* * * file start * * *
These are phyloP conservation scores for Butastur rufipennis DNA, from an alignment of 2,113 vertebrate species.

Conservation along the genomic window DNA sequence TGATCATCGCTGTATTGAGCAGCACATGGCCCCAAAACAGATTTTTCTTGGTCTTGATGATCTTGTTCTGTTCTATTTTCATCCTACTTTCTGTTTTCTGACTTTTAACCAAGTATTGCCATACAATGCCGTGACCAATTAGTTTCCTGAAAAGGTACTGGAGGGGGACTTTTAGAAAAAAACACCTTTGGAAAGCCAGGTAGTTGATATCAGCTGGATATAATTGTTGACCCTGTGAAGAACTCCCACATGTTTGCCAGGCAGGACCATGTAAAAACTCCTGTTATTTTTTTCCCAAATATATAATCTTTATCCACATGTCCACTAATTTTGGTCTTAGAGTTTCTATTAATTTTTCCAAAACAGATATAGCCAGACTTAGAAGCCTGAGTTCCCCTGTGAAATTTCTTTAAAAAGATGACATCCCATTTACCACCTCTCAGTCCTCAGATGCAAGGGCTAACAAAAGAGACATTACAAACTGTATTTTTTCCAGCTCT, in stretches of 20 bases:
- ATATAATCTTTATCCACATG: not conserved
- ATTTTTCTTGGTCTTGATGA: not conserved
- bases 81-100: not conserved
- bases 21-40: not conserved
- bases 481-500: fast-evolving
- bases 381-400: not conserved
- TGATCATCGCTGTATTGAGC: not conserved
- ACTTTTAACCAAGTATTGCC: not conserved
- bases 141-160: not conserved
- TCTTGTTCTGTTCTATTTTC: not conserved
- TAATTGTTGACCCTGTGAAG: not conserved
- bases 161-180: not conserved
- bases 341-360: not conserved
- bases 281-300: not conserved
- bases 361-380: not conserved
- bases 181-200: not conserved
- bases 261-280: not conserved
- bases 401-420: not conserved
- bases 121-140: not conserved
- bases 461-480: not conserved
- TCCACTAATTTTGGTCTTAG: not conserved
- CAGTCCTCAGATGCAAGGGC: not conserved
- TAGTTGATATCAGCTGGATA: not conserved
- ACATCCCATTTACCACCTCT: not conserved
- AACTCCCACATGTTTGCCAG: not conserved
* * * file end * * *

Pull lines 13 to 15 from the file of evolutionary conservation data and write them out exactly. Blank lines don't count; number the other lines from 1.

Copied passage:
- TAATTGTTGACCCTGTGAAG: not conserved
- bases 161-180: not conserved
- bases 341-360: not conserved